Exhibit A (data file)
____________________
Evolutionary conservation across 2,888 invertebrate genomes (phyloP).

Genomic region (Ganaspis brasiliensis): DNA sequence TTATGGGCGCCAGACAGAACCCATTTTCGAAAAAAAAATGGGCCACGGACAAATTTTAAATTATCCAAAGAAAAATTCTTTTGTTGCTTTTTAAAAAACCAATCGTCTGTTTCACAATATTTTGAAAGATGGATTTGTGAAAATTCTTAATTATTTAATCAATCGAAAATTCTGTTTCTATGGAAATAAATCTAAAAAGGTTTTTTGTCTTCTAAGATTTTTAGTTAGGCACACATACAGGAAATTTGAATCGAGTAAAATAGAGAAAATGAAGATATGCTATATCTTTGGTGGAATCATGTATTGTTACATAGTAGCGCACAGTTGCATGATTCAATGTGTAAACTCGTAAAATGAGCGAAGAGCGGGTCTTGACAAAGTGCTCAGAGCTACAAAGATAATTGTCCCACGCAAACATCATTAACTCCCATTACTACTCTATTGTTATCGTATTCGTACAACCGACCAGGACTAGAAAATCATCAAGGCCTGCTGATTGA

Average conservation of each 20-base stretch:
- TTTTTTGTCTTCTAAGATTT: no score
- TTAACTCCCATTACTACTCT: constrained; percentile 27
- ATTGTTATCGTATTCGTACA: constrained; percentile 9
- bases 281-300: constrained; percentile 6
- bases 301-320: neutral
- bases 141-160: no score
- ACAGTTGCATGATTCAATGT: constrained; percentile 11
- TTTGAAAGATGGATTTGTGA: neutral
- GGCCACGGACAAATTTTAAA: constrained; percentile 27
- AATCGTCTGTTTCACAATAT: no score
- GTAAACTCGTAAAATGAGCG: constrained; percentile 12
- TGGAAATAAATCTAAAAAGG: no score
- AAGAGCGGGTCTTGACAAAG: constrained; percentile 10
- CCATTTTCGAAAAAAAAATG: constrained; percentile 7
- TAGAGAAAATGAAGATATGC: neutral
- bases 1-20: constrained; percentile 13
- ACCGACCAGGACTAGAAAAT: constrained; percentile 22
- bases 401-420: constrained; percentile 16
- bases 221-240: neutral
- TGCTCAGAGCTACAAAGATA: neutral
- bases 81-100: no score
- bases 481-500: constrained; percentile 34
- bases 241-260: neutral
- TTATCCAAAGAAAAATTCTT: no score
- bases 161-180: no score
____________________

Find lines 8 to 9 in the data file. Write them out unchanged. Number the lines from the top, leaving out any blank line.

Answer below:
- bases 301-320: neutral
- bases 141-160: no score